Introduction to HAR File

An HTTP Archive or HAR file format contains flexible and extensible codes. A HAR file contains much ready-made information that may be directly used to infer information that may be used by the Gatling to get a graphical representation after simulation.

The HAR file is also a way of creating scenarios instead of a Scala script, as we have seen and discussed in our early topics.

The use of the HAR file as a scenario is not that popular as compared to the use of Scala Script, as in the case of using the Scala script, the user needs not to think about the intermediate file which is .scala in our case. The user may simply keep on simulating the test cases and get the .html file and get the graphical output.

The HAR file can be expected to have the following details inside it:

  • How much time has been taken to fetch the DNS information
  • How much time it requires for any object to be requested.
  • How much it has taken to connect to the server
  • How much time does it take to get the assets transferred from the server to the requested object

It may be mentioned that extracting the understandable data from the HAR file is not easy directly, as it is stored as JSON code in very low-level data. But trying to analyze the data, with a certain time, a person may easily get used to it.

A HAR file can be very useful to get the core parameters that are required to analyze the performance of a web application. This has to be mentioned that this file already contains the parameters in a ready-made way, so it becomes easy for the Gatling Process to acquire data out of it.

Previously, we have seen how we created scenarios using the Gatling Recorder. It was a single software process and no more intermediate files were needed. The .scala file was created directed by the Gatling software itself by analyzing the live request inside the website.

Here, we will see how the requests and the total scenario is recorded by our browser itself and how we can get the ready-made .har file from our browser.

Generate and Convert HAR file

Below we will list several steps for getting the HAR file from our browser. Here, in our study we will use Mozilla Firefox as our testing browser, you may use any other browser, as almost all have the option for inspection of elements inside the browser itself.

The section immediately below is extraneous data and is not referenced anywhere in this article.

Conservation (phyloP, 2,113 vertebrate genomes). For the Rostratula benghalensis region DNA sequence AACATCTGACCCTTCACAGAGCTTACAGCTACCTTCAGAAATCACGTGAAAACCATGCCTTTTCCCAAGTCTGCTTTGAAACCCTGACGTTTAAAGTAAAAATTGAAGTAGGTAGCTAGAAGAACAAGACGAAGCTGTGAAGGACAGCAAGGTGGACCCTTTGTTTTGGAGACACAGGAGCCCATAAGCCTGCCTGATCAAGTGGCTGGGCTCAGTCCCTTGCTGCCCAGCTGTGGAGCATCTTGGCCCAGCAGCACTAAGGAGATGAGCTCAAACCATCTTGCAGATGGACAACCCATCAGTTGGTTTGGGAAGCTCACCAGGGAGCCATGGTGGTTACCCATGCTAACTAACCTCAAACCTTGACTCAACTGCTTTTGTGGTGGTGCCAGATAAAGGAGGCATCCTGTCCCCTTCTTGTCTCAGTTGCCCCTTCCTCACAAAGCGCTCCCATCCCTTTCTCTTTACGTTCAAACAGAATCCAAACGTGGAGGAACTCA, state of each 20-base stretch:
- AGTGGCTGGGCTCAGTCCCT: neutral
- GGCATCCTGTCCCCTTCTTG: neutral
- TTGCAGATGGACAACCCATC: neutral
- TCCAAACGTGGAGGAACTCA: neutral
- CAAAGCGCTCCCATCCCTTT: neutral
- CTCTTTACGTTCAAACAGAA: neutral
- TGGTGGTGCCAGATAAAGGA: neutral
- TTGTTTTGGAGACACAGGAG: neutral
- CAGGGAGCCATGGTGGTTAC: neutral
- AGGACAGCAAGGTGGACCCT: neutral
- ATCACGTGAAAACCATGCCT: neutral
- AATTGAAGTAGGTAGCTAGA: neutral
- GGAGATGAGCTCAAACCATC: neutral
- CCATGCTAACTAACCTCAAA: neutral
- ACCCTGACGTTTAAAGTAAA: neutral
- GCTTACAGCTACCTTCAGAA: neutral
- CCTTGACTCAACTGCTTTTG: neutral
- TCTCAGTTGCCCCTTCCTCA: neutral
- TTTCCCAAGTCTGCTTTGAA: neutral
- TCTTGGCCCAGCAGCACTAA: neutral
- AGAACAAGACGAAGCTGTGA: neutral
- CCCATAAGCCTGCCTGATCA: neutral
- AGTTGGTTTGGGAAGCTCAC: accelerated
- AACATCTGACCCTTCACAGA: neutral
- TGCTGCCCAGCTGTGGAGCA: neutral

How to see the HTTP Archive:

For this, all you have to do is to go to the browser where you have already set the network proxy manual. And port 8000, host localhost , and subnet mask 127.0.0.1 is already set. For all the LAN settings, you may refer to our section creating a test scenario.

Now go to the browser and right-click and select the inspect element option.
gatling-inspect-element

After clicking on inspect element, you should see the following screen:
gatling-inspect-element-network

After that browse the website you want to. In this example, we have considered india.com, you may choose any. When the page is being loaded, we should be able to see the logs being generated.

gatling-save-har

You may choose to save your harfile inside any folder you want. Now it is time to convert the har file into scala script.

Converting the HAR into Scala:

For this you have to start the Gatling recorder, then open file recorder.bat, and you should see the GUI of the Gatling recorder popping up on the screen. There set your output folder, class name set as any_name, and select the har file you saved just now from the browser.

Select Recorder Mode as HAR Converter. It is shown on the screen below:
gatling-har-convert

Now the start button can be tapped to start converting the HAR into the required scala script. Now, this script can be used to perform simulations as discussed earlier.

Advantages of HAR file

From Gatling's simulation's point of view, there are some benefits of using the HAR file.

  • The HAR file indirectly exported by the browser itself, and so there is no modification of any intermediate software between.
  • The file contains almost all the ready-made information about the web pages and so it becomes easier for the Gatling, to process them.
  • Decreases the load of the Gatling Recorder.
  • As exported in JSON code, it may be used by other software to produce different file format outputs, instead of scala only.
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